1. Mount Gilead
While it is believed that this building was constructed in the mid to late 1700’s it is documented to have existed at least as early as 1785. Originally it was constructed as a tavern called the Ordinary at the sign of the Black Horse. Local tradition has it the George Washington visited the home but this has never been verified. It was used as the Confederate military headquarters during the winter of 61-62 when over 40,000 troops were camped in the Centreville area. The headquarters was a short walk away at the Grimsby house (Four Chimney House) which stood where the ramp on 28 and 66 is now located. This home is an excellent example of Potomac River architecture and is the sole survivor of the original “village of Newgate.”
Directions (there is interpretive signage):
From the intersection of 28 and 29 take 29 E toward Fairfax.
Turn left onto Braddock Road at second light.
(NOTE: As you turn down Braddock, note the low stone wall on your right. This is part of the Royal Oaks site. Royal Oaks was built in 1770 and was named for the trees that lined the drive from Braddock Road to the house. It was occupied by officers of both armies, including Mosby, and was the headquarters of Gen. McDowell and Gen. Pope. It was carefully dismantled in 1959 and moved to Fauquier County where it has never been reassembled).
Turn right onto Mt. Gilead Road
Bear left at St. John’s Church
Mt. Gilead will be on the left
2. St. Johns Episcopal Church
The original church was constructed and consecrated on July 14th, 1851. The forerunner was constructed in 1746 at the intersection where Braddock Rd crosses Rocky Run west of Rte 28. It was used and occupied for almost the entire civil war used alternately as a hospital and a campground. At one point it was burned and was rebuilt on the same foundation in 1867. The cemetery contains the final resting places of a number of civil war soldiers and many names from Centreville’s past.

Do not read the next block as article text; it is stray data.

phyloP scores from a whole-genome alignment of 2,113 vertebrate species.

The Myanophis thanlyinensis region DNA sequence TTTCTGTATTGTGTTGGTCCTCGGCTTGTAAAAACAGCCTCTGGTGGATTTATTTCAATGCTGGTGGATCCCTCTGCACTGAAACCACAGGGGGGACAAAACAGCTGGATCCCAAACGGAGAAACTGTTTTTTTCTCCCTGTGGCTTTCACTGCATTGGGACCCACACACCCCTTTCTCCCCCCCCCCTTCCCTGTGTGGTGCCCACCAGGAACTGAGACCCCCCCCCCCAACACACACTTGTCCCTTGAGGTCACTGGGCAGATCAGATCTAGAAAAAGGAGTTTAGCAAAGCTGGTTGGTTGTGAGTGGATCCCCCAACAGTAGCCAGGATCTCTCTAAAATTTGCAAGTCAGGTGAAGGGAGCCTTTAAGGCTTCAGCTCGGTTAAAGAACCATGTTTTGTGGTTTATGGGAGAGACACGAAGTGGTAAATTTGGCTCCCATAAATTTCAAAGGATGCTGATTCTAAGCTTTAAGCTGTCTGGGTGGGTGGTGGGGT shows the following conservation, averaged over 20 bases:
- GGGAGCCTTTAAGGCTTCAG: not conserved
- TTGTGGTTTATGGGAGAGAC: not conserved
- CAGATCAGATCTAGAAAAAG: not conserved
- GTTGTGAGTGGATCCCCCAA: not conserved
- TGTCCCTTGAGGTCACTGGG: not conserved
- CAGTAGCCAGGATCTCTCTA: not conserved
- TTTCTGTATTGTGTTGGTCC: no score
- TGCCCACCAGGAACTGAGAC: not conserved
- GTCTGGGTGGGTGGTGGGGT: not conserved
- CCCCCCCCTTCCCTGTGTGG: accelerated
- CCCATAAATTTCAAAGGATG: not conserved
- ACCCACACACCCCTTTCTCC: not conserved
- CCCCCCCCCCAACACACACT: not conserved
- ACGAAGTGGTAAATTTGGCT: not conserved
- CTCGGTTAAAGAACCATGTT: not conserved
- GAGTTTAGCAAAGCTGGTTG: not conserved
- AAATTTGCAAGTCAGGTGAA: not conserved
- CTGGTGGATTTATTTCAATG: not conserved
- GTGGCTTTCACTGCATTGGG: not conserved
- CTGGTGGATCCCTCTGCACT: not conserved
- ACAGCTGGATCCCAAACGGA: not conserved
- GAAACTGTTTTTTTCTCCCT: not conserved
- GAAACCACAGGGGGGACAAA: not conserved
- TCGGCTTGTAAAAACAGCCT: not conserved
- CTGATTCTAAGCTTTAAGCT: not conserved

From Mt. Gilead take Mt. Gilead Road back toward Braddock Road
The church is on the left before the road bears right.
Mt. Gilead and St. Johns are within sight of each other.
3. The Harrison House
It is believed to have been constructed about 1840. It is a two story white frame structure with stone walk-in basement and chimney. It is believed that services for St Johns were held here while the church was occupied during the civil war.
From St. Johns church, take Mt. Gilead Road back toward Braddock Road. The house is on the right where Mt. Gilead Road intersects Braddock Road
4. The Havener House
It is unknown the exact time this home was constructed but insurance information places the date at 1790 and photographs document its existence during the civil war. At one point it was an inn and it was used as an aid station during the civil war. In 1912 it served as Centreville’s Post Office and in the 1920’s was a combination private residence and general store.